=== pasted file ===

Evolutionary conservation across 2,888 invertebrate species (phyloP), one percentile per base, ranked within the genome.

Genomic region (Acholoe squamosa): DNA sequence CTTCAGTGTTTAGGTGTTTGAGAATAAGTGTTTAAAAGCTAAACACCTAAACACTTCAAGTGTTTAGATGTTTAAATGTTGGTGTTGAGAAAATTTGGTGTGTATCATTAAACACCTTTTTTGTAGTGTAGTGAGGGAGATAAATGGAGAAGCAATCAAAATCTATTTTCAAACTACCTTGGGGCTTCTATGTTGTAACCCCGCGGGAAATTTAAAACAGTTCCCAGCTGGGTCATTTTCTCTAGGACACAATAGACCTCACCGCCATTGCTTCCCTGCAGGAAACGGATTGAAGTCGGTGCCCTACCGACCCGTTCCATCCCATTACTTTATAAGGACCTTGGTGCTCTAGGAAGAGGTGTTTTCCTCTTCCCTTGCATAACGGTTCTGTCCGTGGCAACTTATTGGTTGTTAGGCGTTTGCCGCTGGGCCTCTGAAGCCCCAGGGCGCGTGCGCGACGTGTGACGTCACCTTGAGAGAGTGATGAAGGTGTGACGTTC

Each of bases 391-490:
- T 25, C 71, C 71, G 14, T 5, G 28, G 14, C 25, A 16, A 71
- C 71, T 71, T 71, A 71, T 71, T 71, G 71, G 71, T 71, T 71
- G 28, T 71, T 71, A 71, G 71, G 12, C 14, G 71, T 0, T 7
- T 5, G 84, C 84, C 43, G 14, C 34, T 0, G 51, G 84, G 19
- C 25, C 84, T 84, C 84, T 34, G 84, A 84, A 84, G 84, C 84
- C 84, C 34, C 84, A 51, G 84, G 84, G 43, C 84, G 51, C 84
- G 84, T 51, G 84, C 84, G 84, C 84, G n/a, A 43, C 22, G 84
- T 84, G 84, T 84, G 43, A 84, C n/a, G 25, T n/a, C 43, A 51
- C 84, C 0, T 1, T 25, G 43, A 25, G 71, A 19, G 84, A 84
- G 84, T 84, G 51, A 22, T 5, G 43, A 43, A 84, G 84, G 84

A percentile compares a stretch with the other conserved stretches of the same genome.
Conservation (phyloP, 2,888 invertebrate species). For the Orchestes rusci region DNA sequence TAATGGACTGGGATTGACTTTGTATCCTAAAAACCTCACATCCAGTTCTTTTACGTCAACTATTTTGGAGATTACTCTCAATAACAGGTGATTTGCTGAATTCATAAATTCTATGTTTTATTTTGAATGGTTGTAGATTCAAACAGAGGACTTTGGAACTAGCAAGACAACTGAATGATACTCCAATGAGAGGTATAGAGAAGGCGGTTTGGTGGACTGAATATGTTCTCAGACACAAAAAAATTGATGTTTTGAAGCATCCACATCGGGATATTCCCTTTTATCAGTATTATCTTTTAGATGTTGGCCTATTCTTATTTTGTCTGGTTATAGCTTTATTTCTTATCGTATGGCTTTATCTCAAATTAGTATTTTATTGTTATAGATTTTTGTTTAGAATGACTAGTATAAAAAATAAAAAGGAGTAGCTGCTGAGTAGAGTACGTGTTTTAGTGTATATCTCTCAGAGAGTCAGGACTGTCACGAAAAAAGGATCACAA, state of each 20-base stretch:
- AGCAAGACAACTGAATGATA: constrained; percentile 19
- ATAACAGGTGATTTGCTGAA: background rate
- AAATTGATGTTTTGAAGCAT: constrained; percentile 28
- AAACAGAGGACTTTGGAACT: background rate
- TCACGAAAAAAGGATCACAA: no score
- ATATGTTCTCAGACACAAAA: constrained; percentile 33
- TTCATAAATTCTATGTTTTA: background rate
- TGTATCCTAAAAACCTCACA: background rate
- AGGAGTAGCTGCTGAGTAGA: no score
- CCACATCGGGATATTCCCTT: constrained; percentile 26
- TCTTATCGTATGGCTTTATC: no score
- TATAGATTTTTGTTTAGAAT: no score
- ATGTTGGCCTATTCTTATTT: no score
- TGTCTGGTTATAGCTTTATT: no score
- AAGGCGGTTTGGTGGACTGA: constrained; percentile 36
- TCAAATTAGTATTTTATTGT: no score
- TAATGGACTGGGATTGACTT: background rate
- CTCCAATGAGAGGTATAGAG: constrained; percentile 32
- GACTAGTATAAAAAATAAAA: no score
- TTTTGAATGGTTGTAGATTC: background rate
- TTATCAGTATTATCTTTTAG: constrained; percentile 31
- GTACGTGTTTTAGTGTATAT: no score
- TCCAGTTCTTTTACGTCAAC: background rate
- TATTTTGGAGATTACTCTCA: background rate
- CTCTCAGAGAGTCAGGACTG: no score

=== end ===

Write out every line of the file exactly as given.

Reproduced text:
Evolutionary conservation across 2,888 invertebrate species (phyloP), one percentile per base, ranked within the genome.

Genomic region (Acholoe squamosa): DNA sequence CTTCAGTGTTTAGGTGTTTGAGAATAAGTGTTTAAAAGCTAAACACCTAAACACTTCAAGTGTTTAGATGTTTAAATGTTGGTGTTGAGAAAATTTGGTGTGTATCATTAAACACCTTTTTTGTAGTGTAGTGAGGGAGATAAATGGAGAAGCAATCAAAATCTATTTTCAAACTACCTTGGGGCTTCTATGTTGTAACCCCGCGGGAAATTTAAAACAGTTCCCAGCTGGGTCATTTTCTCTAGGACACAATAGACCTCACCGCCATTGCTTCCCTGCAGGAAACGGATTGAAGTCGGTGCCCTACCGACCCGTTCCATCCCATTACTTTATAAGGACCTTGGTGCTCTAGGAAGAGGTGTTTTCCTCTTCCCTTGCATAACGGTTCTGTCCGTGGCAACTTATTGGTTGTTAGGCGTTTGCCGCTGGGCCTCTGAAGCCCCAGGGCGCGTGCGCGACGTGTGACGTCACCTTGAGAGAGTGATGAAGGTGTGACGTTC

Each of bases 391-490:
- T 25, C 71, C 71, G 14, T 5, G 28, G 14, C 25, A 16, A 71
- C 71, T 71, T 71, A 71, T 71, T 71, G 71, G 71, T 71, T 71
- G 28, T 71, T 71, A 71, G 71, G 12, C 14, G 71, T 0, T 7
- T 5, G 84, C 84, C 43, G 14, C 34, T 0, G 51, G 84, G 19
- C 25, C 84, T 84, C 84, T 34, G 84, A 84, A 84, G 84, C 84
- C 84, C 34, C 84, A 51, G 84, G 84, G 43, C 84, G 51, C 84
- G 84, T 51, G 84, C 84, G 84, C 84, G n/a, A 43, C 22, G 84
- T 84, G 84, T 84, G 43, A 84, C n/a, G 25, T n/a, C 43, A 51
- C 84, C 0, T 1, T 25, G 43, A 25, G 71, A 19, G 84, A 84
- G 84, T 84, G 51, A 22, T 5, G 43, A 43, A 84, G 84, G 84

A percentile compares a stretch with the other conserved stretches of the same genome.
Conservation (phyloP, 2,888 invertebrate species). For the Orchestes rusci region DNA sequence TAATGGACTGGGATTGACTTTGTATCCTAAAAACCTCACATCCAGTTCTTTTACGTCAACTATTTTGGAGATTACTCTCAATAACAGGTGATTTGCTGAATTCATAAATTCTATGTTTTATTTTGAATGGTTGTAGATTCAAACAGAGGACTTTGGAACTAGCAAGACAACTGAATGATACTCCAATGAGAGGTATAGAGAAGGCGGTTTGGTGGACTGAATATGTTCTCAGACACAAAAAAATTGATGTTTTGAAGCATCCACATCGGGATATTCCCTTTTATCAGTATTATCTTTTAGATGTTGGCCTATTCTTATTTTGTCTGGTTATAGCTTTATTTCTTATCGTATGGCTTTATCTCAAATTAGTATTTTATTGTTATAGATTTTTGTTTAGAATGACTAGTATAAAAAATAAAAAGGAGTAGCTGCTGAGTAGAGTACGTGTTTTAGTGTATATCTCTCAGAGAGTCAGGACTGTCACGAAAAAAGGATCACAA, state of each 20-base stretch:
- AGCAAGACAACTGAATGATA: constrained; percentile 19
- ATAACAGGTGATTTGCTGAA: background rate
- AAATTGATGTTTTGAAGCAT: constrained; percentile 28
- AAACAGAGGACTTTGGAACT: background rate
- TCACGAAAAAAGGATCACAA: no score
- ATATGTTCTCAGACACAAAA: constrained; percentile 33
- TTCATAAATTCTATGTTTTA: background rate
- TGTATCCTAAAAACCTCACA: background rate
- AGGAGTAGCTGCTGAGTAGA: no score
- CCACATCGGGATATTCCCTT: constrained; percentile 26
- TCTTATCGTATGGCTTTATC: no score
- TATAGATTTTTGTTTAGAAT: no score
- ATGTTGGCCTATTCTTATTT: no score
- TGTCTGGTTATAGCTTTATT: no score
- AAGGCGGTTTGGTGGACTGA: constrained; percentile 36
- TCAAATTAGTATTTTATTGT: no score
- TAATGGACTGGGATTGACTT: background rate
- CTCCAATGAGAGGTATAGAG: constrained; percentile 32
- GACTAGTATAAAAAATAAAA: no score
- TTTTGAATGGTTGTAGATTC: background rate
- TTATCAGTATTATCTTTTAG: constrained; percentile 31
- GTACGTGTTTTAGTGTATAT: no score
- TCCAGTTCTTTTACGTCAAC: background rate
- TATTTTGGAGATTACTCTCA: background rate
- CTCTCAGAGAGTCAGGACTG: no score